How can companies ensure policies are in place that are truly inclusive? 

When thinking about a gender identity and expression policy, companies should ensure that this not only covers how the company will support employees when it comes to social, procedural and medical transition, but also how to use language inclusively and sensitively, for example ensuring the use of a transitioning employee’s preferred name as opposed to their legal name, their pronouns and clarifying how they would like their spouse to be referred to (e.g. partner, husband, wife) rather than making assumptions. In order to make policies truly inclusive, rather than devising them and designing them for gender diverse people you have to do it with them. If a company doesn’t have any gender diverse employees it makes it much harder to get this right, so bring in consultants rather than trying to do it in-house. Whoever the policies are designed for should have a seat – and a voice – at the table. 

Tell us about Sachiko and Shu, how it started and the ‘hyphenated communities’ it explores? 

Sachiko and Shu was started by me and my business partner Claire Sachiko Fourel, a human rights lawyer whom I met in law school over15 years ago. Even though our backgrounds are different, she is Japanese-American-French, I am Canadian-Hong Konger, we are both “third culture kids” and ESEA minorities in the UK who knew what it was like to grow up in a country other than our parents’ homeland.  We connected through our multi-layered cultural identities but also our love of food.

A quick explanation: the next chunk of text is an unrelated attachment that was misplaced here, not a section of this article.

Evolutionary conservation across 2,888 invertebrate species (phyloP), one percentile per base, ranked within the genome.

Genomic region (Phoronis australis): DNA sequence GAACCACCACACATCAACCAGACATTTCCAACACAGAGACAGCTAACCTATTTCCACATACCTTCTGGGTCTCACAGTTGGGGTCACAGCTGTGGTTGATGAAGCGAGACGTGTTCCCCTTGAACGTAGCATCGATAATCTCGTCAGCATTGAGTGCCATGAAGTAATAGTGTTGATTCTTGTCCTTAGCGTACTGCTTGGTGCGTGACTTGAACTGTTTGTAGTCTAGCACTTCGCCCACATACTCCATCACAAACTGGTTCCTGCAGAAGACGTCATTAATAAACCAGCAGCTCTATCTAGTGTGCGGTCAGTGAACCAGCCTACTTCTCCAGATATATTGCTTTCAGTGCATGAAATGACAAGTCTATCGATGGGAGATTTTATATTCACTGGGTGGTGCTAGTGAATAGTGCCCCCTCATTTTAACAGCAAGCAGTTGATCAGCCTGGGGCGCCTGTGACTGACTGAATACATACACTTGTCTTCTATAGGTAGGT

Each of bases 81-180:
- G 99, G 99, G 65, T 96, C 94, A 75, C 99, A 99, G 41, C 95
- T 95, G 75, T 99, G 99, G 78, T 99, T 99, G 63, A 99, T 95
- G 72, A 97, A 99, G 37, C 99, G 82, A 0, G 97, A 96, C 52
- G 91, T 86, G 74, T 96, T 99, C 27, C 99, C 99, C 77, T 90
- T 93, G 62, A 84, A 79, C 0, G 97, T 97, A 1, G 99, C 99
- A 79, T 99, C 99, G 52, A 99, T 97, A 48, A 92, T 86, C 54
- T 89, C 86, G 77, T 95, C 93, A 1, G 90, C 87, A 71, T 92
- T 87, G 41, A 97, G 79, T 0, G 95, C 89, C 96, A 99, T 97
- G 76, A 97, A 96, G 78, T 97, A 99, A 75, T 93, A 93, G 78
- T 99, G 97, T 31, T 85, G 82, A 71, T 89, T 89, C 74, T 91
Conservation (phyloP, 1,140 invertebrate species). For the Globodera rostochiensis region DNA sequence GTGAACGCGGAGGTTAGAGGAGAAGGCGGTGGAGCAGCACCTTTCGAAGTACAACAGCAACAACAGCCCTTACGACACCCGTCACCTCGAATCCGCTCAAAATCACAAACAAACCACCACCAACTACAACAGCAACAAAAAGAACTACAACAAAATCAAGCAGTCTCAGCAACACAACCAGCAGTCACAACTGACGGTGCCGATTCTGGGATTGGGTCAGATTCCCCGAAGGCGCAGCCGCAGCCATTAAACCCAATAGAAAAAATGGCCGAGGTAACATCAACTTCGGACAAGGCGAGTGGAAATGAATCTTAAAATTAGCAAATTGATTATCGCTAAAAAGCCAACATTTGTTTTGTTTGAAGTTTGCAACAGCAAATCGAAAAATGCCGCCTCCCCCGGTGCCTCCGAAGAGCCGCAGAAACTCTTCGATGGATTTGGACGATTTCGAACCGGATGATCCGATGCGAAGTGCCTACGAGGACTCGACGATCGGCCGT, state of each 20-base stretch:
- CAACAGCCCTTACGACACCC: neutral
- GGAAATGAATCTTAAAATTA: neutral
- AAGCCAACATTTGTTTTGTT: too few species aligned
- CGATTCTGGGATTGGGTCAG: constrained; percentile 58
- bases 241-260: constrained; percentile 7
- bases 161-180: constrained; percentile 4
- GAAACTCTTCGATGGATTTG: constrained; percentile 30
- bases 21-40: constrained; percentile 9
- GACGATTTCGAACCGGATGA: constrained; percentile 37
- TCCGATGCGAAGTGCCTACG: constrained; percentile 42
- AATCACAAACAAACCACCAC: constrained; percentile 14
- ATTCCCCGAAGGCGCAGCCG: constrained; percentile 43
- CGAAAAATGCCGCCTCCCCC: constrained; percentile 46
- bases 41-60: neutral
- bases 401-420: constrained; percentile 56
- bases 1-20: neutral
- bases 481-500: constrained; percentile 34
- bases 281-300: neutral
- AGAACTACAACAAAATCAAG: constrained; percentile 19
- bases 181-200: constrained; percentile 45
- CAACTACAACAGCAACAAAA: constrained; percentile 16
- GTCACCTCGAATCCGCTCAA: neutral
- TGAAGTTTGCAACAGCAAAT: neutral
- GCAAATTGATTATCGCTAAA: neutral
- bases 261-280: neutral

Before the pandemic, we would informally throw parties, supper clubs and music events for friends and family. The premise was that everyone was welcome, but people are expected to contribute, take pride in and enjoy the output. Creatives like Jeff (Hahn) and Rob (Storey) were involved too and we would invite people to lend their skills – a set designer to dream up the space, a chef to design the menus, a mixologist creating cocktails – a truly hyphenated community from allwalks of life with different identities and skills. 
When the pandemic hit, we couldn’t host physical events any longer and the idea to launch Sachiko and Shu came to us during the sourdough and banana-bread craze and the spike in anti-Asian crimes. What could we do that used our legal skills for charities to fundraise for them but also activate and engage the community? 
Then we came up with the idea to partner with restaurants and supperclubs on the Recipes Against Racism cookbook project. At first, they submitted recipes but actually we wanted to use it as a platform to tell stories so each chef sent a story about what food meant to them and their identity. Many of us had eaten alone, or with the same person, for the best part of last year, so Recipes Against Racism was a vehicle for everyone to break bread together by cooking the same recipes and connecting virtually. The pandemic also put huge financial pressures on the non-profit sector, and so we wanted to create meaningful change by directing the proceeds towards addressing the immediate needs of the ESEA community, as well as longer-term strategic aims which will benefit the community far beyond the life of the project.